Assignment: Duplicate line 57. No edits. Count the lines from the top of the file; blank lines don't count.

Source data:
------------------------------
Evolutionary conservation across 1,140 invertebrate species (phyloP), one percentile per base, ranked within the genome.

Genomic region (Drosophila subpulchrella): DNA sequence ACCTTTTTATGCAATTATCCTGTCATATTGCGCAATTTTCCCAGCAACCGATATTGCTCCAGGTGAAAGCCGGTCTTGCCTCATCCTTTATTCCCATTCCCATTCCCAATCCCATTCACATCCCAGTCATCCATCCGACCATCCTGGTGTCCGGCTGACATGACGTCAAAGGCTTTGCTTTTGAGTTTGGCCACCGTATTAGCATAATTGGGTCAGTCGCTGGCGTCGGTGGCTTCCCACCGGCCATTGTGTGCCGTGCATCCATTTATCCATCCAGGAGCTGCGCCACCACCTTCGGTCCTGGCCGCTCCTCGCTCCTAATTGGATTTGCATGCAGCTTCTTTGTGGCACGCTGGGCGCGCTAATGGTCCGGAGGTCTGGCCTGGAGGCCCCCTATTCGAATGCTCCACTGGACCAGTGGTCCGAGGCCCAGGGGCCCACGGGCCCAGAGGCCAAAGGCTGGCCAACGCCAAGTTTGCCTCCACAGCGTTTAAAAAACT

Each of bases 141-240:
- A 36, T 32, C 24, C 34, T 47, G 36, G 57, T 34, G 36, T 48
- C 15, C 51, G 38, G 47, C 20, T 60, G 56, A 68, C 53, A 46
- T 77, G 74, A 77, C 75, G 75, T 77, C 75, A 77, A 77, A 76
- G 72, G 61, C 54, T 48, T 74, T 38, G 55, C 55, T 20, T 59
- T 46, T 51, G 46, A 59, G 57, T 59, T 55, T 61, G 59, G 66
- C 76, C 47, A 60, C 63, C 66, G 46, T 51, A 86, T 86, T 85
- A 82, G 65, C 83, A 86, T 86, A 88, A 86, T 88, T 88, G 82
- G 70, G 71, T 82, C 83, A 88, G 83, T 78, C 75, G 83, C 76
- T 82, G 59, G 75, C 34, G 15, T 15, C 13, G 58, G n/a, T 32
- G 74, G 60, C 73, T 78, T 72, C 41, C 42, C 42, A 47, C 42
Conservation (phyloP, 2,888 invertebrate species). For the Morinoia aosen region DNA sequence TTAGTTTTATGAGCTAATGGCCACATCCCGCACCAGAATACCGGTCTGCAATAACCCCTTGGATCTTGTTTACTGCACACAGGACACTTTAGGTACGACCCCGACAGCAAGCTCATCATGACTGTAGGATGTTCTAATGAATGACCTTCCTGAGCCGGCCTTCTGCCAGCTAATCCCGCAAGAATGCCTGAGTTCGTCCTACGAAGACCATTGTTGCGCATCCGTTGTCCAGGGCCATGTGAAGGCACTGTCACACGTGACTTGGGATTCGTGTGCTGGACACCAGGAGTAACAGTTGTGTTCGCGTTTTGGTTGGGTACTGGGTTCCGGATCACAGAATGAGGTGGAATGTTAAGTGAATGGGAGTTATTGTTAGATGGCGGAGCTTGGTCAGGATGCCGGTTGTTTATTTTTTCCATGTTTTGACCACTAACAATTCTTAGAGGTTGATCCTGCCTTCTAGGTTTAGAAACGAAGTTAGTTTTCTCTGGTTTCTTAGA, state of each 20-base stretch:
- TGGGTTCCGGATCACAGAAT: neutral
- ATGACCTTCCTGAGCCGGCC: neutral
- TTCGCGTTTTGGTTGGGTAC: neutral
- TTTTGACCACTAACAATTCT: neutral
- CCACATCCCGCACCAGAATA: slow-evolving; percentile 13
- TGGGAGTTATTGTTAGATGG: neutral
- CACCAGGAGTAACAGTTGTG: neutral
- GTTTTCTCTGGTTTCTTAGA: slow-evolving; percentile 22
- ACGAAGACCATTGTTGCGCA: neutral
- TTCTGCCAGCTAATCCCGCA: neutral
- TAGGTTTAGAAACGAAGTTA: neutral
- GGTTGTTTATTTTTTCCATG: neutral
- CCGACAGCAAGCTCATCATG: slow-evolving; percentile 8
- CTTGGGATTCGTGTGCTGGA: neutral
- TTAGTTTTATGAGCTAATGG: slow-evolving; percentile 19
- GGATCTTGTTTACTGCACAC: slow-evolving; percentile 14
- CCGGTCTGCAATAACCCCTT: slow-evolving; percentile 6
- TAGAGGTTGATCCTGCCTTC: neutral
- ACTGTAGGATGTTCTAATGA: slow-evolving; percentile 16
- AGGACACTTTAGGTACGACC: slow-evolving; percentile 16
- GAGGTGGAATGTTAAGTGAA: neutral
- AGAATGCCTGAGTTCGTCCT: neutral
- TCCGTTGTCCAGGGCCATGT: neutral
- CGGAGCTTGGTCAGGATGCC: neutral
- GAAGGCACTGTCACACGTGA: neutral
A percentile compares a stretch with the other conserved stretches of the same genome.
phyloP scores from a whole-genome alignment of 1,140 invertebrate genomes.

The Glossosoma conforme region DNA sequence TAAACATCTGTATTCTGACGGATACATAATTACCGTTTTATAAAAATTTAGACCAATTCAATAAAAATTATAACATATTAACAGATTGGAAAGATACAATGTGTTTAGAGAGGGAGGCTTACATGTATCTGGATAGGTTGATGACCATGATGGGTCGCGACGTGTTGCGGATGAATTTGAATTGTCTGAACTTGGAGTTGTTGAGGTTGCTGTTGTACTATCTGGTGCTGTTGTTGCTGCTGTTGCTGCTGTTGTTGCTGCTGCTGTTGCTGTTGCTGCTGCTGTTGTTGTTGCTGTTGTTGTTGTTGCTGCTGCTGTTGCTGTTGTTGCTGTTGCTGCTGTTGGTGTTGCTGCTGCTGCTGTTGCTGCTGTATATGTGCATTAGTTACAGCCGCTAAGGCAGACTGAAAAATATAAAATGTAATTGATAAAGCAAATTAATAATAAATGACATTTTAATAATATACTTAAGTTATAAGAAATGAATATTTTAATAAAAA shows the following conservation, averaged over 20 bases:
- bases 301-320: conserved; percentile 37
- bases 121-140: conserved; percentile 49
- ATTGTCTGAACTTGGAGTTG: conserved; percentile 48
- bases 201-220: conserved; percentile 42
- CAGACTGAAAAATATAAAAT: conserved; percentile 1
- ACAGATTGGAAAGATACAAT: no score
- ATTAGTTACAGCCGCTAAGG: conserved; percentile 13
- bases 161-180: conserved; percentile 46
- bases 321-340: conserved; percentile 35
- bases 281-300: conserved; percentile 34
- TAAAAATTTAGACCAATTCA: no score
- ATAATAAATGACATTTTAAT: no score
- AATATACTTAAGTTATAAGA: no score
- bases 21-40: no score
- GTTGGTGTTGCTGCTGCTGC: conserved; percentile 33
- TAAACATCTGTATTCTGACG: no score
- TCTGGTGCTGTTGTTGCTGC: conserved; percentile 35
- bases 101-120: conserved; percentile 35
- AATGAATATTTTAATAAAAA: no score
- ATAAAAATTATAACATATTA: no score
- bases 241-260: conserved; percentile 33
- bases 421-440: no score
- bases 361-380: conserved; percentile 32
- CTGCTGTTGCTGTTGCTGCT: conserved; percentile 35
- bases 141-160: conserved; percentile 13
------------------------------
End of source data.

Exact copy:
- GTTGGTGTTGCTGCTGCTGC: conserved; percentile 33